Let $R$ be a Dedekind domain, let $\mathfrak{i}$ be a non-zero ideal of $R$. By factorization theorem we can write $$\mathfrak{i}=\mathfrak{p}_1^{a_1}\cdots\mathfrak{p}_n^{a_n}$$ for distinct non-zero primes $\mathfrak{p_i}$ and positive integers $a_i$.

Now consider the localization $R_{\mathfrak{p_i}}$ of $R$ at the prime $\mathfrak{p_i}$. Consider the extended ideal $\mathfrak{i}R_{\mathfrak{p}_i}$.

I want to prove that $$\mathfrak{i}R_{\mathfrak{p}_i}=\mathfrak{p}_i^{a_i}R_{\mathfrak{p}_i}.$$

I'm convinced I actually have a proof of this: every non-zero prime ideal in a Dedekind is maximal, hence two distinct non-zero primes are coprime, and the same holds true for powers of distinct non-zero-prime. From this I can prove that $\mathfrak{p_j^{a_j}}$ is not contained in $\mathfrak{p}_i$ for every $j\neq i$, otherwise $\mathfrak{p_j^{a_j}}+\mathfrak{p}_i=\mathfrak{p}_i\neq R$, contradicting coprimality, hence $\mathfrak{p}_j^{a_j}$ contains invertible element of the localization $R_{\mathfrak{p}_i}$ hence the result.

The fact is that I'm looking for a different proof. I want to use the fact that in a Dedekind domain every localization outside a prime is a DVR and that every non-zero ideal of a DVR is a power of the unique maximal ideal, so in this case I have $$\mathfrak{i}R_{\mathfrak{p}_i}=\mathfrak{p_i}^kR_{\mathfrak{p}_i}.$$

Why $k$ should actually be equal to $a_i$?


2 Answers 2


Let $R$ be a commutative ring and $\mathfrak p_1,\dots,\mathfrak p_n$ prime ideals such that $\mathfrak p_j\not\subseteq\mathfrak p_i$ for all $i\neq j$. Then $$\mathfrak{p}_1^{a_1}\cdots\mathfrak{p}_n^{a_n}R_{\mathfrak{p}_i}=\mathfrak{p}_i^{a_i}R_{\mathfrak{p}_i}.$$

$\mathfrak{p}_1^{a_1}\cdots\mathfrak{p}_n^{a_n}R_{\mathfrak p_i}=(\mathfrak{p}_i^{a_i}R_{\mathfrak p_i})(\mathfrak{p}_1^{a_1}\cdots\mathfrak{p}_{{i-1}}^{a_{i-1}}\mathfrak{p}_{i+1}^{a_{i+1}}\cdots\mathfrak{p}_n^{a_n}R_{\mathfrak p_i})$. One knows that $\mathfrak aR_{\mathfrak p}\neq R_{\mathfrak p}$ iff $\mathfrak a\subseteq\mathfrak p.$ If $\mathfrak{p}_1^{a_1}\cdots\mathfrak{p}_{{i-1}}^{a_{i-1}}\mathfrak{p}_{i+1}^{a_{i+1}}\cdots\mathfrak{p}_n^{a_n}\subseteq \mathfrak p_i$, then there exists $j\neq i$ such that $\mathfrak p_j\subseteq\mathfrak p_i$, a contradiction. This shows that $\mathfrak{p}_1^{a_1}\cdots\mathfrak{p}_{{i-1}}^{a_{i-1}}\mathfrak{p}_{i+1}^{a_{i+1}}\cdots\mathfrak{p}_n^{a_n}R_{\mathfrak p_i}=R_{\mathfrak p_i}$ and we are done.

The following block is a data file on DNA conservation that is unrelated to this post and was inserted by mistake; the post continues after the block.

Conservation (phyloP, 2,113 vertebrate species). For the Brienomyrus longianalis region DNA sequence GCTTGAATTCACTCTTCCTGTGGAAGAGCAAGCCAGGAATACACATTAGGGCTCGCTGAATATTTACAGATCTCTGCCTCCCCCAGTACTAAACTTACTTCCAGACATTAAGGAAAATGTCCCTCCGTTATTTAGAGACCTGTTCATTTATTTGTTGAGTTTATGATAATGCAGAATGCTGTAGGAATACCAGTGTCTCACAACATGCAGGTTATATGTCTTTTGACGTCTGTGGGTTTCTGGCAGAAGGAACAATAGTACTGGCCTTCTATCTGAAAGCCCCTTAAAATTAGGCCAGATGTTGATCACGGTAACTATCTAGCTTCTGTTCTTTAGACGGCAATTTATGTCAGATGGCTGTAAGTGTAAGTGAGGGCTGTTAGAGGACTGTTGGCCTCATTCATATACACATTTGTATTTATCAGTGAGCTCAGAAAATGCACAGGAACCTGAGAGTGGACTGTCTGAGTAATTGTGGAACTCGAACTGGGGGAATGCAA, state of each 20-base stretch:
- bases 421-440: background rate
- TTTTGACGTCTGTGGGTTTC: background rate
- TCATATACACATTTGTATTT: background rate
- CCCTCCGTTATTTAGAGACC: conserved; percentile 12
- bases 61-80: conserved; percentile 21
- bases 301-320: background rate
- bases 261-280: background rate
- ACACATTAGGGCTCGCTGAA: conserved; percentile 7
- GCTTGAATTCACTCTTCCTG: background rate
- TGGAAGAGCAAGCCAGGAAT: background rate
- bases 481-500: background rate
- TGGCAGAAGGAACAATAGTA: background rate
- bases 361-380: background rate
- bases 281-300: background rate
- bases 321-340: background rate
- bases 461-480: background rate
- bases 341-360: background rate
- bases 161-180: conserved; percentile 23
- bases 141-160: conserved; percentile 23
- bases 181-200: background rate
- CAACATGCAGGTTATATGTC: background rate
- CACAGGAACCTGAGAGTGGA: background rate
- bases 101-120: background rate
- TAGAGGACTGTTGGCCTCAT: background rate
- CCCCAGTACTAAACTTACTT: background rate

• 2
    $\begingroup$ why do $\mathfrak{p}_j\subseteq\mathfrak{p}_i$ is a contradiction? Is it because they are supposed to be distinct? I can't understand this, i mean, if $\mathfrak{p}_i,\mathfrak{p}_j$ were maximal,(and in the Dedekind case they are) certainly inclusion implies equality, but you said this holds in every commutative ring. $\endgroup$ Apr 10, 2013 at 17:50
  • $\begingroup$ i can't still see why $\mathfrak{p}_j\subseteq\mathfrak{p}_i$ for some $j\neq i$. $\endgroup$ Apr 10, 2013 at 21:59
  • 1
    $\begingroup$ @FedericaMaggioni Use the definition of a prime ideal: if a prime ideal contains a product of ideals, then it contains (at least) one of them. $\endgroup$
    – user26857
    Apr 10, 2013 at 23:10
  • $\begingroup$ @BenjaLim No need to use Nakayama Lemma. Use the following fact: $S^{-1}I=S^{-1}R$ iff $I\cap S\neq\emptyset$, where $S$ is a multiplicative system in $R$. $\endgroup$
    – user26857
    Apr 10, 2013 at 23:44

Firstly it is clear that $\mathfrak{i}R_{\mathfrak{p}_i} \subseteq \mathfrak{p_i}^{a_i}R_{\mathfrak{p}_i}$. To show that this is actually an equality it will suffice to show that the quotient

$$\mathfrak{p}_i^{a_i}R_{\mathfrak{p}_i}/\mathfrak{i}R_{\mathfrak{p}_i} \cong (\mathfrak{p}_i^{a_i}/\mathfrak{i})_{\mathfrak{p}_i}$$

is actually zero. To see this apply the Chinese Remainder Theorem for modules to the R.H.S. to get

$$\mathfrak{p}_i^{a_i}/\mathfrak{i} \cong \mathfrak{p}_i^{a_i}/\mathfrak{p}_1^{a_1} \times \ldots \times \mathfrak{p}_i^{a_i}/\mathfrak{p}_n^{a_n}.$$

Now when you localize the right hand side at $\overline{\mathfrak{p}_i} = \mathfrak{p}_i/\mathfrak{i}$ we claim that everything gets killed. Firstly we know $\mathfrak{p}_i^{a_i}/\mathfrak{p}_i^{a_i} = 0$ gets killed. Now when $j \neq i$ we know that there is an element $x \in \mathfrak{p}_j^{a_j}$ that is not in $\mathfrak{p}_i$ for $\mathfrak{p}_j^{a_j} \subsetneqq \mathfrak{p}_i$. This means to say that the complement

$$R/\mathfrak{i} - \overline{\mathfrak{p}_i}$$

contains zero so that the localization $(\mathfrak{p}_i^{a_i}/\mathfrak{p}_j^{a_j})_{\overline{\mathfrak{p}_i}}$ is actually zero for all $i \neq j$. Thus we have shown that

$$(\mathfrak{p}_i^{a_i}/\mathfrak{i} )_{\overline{\mathfrak{p}_i}} = 0$$ and consequently your result follows.


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